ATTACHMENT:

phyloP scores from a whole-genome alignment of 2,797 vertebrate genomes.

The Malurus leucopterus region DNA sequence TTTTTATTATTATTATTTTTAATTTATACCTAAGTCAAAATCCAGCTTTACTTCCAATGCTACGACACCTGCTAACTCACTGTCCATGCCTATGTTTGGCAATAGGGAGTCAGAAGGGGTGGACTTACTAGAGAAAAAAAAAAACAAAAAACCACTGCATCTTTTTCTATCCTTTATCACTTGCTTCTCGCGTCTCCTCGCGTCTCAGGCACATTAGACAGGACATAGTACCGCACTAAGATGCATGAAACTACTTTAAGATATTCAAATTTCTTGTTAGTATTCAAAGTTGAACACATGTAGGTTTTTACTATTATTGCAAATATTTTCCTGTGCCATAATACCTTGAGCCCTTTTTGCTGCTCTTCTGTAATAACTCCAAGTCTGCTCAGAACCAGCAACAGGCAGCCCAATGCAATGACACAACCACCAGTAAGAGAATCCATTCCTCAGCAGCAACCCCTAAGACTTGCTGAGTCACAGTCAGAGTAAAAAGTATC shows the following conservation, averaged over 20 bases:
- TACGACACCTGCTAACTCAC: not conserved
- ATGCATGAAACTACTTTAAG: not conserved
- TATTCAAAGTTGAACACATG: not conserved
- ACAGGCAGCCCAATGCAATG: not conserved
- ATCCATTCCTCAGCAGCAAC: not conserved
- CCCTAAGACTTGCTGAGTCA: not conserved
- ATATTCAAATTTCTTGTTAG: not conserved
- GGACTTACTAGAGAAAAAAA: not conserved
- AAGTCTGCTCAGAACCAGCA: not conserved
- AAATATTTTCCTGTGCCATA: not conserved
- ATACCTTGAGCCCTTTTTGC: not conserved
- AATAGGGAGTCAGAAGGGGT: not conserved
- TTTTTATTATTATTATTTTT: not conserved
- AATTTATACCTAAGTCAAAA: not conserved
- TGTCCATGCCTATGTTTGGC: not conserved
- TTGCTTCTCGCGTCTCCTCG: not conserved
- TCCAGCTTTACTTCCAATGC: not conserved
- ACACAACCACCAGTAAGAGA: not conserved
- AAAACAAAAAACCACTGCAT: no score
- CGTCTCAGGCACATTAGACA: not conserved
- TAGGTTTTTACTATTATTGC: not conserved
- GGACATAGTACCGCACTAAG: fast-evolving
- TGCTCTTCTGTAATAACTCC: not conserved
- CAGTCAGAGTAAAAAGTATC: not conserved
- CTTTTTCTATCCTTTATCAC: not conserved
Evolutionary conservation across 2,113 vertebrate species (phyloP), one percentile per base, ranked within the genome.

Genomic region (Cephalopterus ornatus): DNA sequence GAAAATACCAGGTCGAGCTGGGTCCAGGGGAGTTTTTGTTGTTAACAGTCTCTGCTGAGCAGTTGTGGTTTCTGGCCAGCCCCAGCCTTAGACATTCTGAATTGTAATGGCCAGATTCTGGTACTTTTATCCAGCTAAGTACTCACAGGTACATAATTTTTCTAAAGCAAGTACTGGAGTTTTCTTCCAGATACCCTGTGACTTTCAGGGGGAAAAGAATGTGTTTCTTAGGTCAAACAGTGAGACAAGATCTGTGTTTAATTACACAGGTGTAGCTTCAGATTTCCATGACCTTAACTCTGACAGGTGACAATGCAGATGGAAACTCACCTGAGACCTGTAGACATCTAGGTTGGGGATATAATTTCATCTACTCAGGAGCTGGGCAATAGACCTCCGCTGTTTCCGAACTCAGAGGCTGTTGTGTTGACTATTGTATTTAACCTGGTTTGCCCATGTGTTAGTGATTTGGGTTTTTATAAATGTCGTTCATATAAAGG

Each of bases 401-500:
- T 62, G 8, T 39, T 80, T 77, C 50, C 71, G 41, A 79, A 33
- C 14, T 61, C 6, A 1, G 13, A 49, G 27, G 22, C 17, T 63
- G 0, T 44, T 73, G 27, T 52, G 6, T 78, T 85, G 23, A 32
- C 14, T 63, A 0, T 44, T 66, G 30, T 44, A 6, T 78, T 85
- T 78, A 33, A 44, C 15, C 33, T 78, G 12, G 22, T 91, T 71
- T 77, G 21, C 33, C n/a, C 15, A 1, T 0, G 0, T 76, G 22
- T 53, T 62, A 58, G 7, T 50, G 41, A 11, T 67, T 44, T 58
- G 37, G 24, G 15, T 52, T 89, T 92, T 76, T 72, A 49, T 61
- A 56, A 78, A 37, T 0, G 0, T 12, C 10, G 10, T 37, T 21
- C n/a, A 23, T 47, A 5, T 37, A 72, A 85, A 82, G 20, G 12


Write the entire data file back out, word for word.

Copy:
phyloP scores from a whole-genome alignment of 2,797 vertebrate genomes.

The Malurus leucopterus region DNA sequence TTTTTATTATTATTATTTTTAATTTATACCTAAGTCAAAATCCAGCTTTACTTCCAATGCTACGACACCTGCTAACTCACTGTCCATGCCTATGTTTGGCAATAGGGAGTCAGAAGGGGTGGACTTACTAGAGAAAAAAAAAAACAAAAAACCACTGCATCTTTTTCTATCCTTTATCACTTGCTTCTCGCGTCTCCTCGCGTCTCAGGCACATTAGACAGGACATAGTACCGCACTAAGATGCATGAAACTACTTTAAGATATTCAAATTTCTTGTTAGTATTCAAAGTTGAACACATGTAGGTTTTTACTATTATTGCAAATATTTTCCTGTGCCATAATACCTTGAGCCCTTTTTGCTGCTCTTCTGTAATAACTCCAAGTCTGCTCAGAACCAGCAACAGGCAGCCCAATGCAATGACACAACCACCAGTAAGAGAATCCATTCCTCAGCAGCAACCCCTAAGACTTGCTGAGTCACAGTCAGAGTAAAAAGTATC shows the following conservation, averaged over 20 bases:
- TACGACACCTGCTAACTCAC: not conserved
- ATGCATGAAACTACTTTAAG: not conserved
- TATTCAAAGTTGAACACATG: not conserved
- ACAGGCAGCCCAATGCAATG: not conserved
- ATCCATTCCTCAGCAGCAAC: not conserved
- CCCTAAGACTTGCTGAGTCA: not conserved
- ATATTCAAATTTCTTGTTAG: not conserved
- GGACTTACTAGAGAAAAAAA: not conserved
- AAGTCTGCTCAGAACCAGCA: not conserved
- AAATATTTTCCTGTGCCATA: not conserved
- ATACCTTGAGCCCTTTTTGC: not conserved
- AATAGGGAGTCAGAAGGGGT: not conserved
- TTTTTATTATTATTATTTTT: not conserved
- AATTTATACCTAAGTCAAAA: not conserved
- TGTCCATGCCTATGTTTGGC: not conserved
- TTGCTTCTCGCGTCTCCTCG: not conserved
- TCCAGCTTTACTTCCAATGC: not conserved
- ACACAACCACCAGTAAGAGA: not conserved
- AAAACAAAAAACCACTGCAT: no score
- CGTCTCAGGCACATTAGACA: not conserved
- TAGGTTTTTACTATTATTGC: not conserved
- GGACATAGTACCGCACTAAG: fast-evolving
- TGCTCTTCTGTAATAACTCC: not conserved
- CAGTCAGAGTAAAAAGTATC: not conserved
- CTTTTTCTATCCTTTATCAC: not conserved
Evolutionary conservation across 2,113 vertebrate species (phyloP), one percentile per base, ranked within the genome.

Genomic region (Cephalopterus ornatus): DNA sequence GAAAATACCAGGTCGAGCTGGGTCCAGGGGAGTTTTTGTTGTTAACAGTCTCTGCTGAGCAGTTGTGGTTTCTGGCCAGCCCCAGCCTTAGACATTCTGAATTGTAATGGCCAGATTCTGGTACTTTTATCCAGCTAAGTACTCACAGGTACATAATTTTTCTAAAGCAAGTACTGGAGTTTTCTTCCAGATACCCTGTGACTTTCAGGGGGAAAAGAATGTGTTTCTTAGGTCAAACAGTGAGACAAGATCTGTGTTTAATTACACAGGTGTAGCTTCAGATTTCCATGACCTTAACTCTGACAGGTGACAATGCAGATGGAAACTCACCTGAGACCTGTAGACATCTAGGTTGGGGATATAATTTCATCTACTCAGGAGCTGGGCAATAGACCTCCGCTGTTTCCGAACTCAGAGGCTGTTGTGTTGACTATTGTATTTAACCTGGTTTGCCCATGTGTTAGTGATTTGGGTTTTTATAAATGTCGTTCATATAAAGG

Each of bases 401-500:
- T 62, G 8, T 39, T 80, T 77, C 50, C 71, G 41, A 79, A 33
- C 14, T 61, C 6, A 1, G 13, A 49, G 27, G 22, C 17, T 63
- G 0, T 44, T 73, G 27, T 52, G 6, T 78, T 85, G 23, A 32
- C 14, T 63, A 0, T 44, T 66, G 30, T 44, A 6, T 78, T 85
- T 78, A 33, A 44, C 15, C 33, T 78, G 12, G 22, T 91, T 71
- T 77, G 21, C 33, C n/a, C 15, A 1, T 0, G 0, T 76, G 22
- T 53, T 62, A 58, G 7, T 50, G 41, A 11, T 67, T 44, T 58
- G 37, G 24, G 15, T 52, T 89, T 92, T 76, T 72, A 49, T 61
- A 56, A 78, A 37, T 0, G 0, T 12, C 10, G 10, T 37, T 21
- C n/a, A 23, T 47, A 5, T 37, A 72, A 85, A 82, G 20, G 12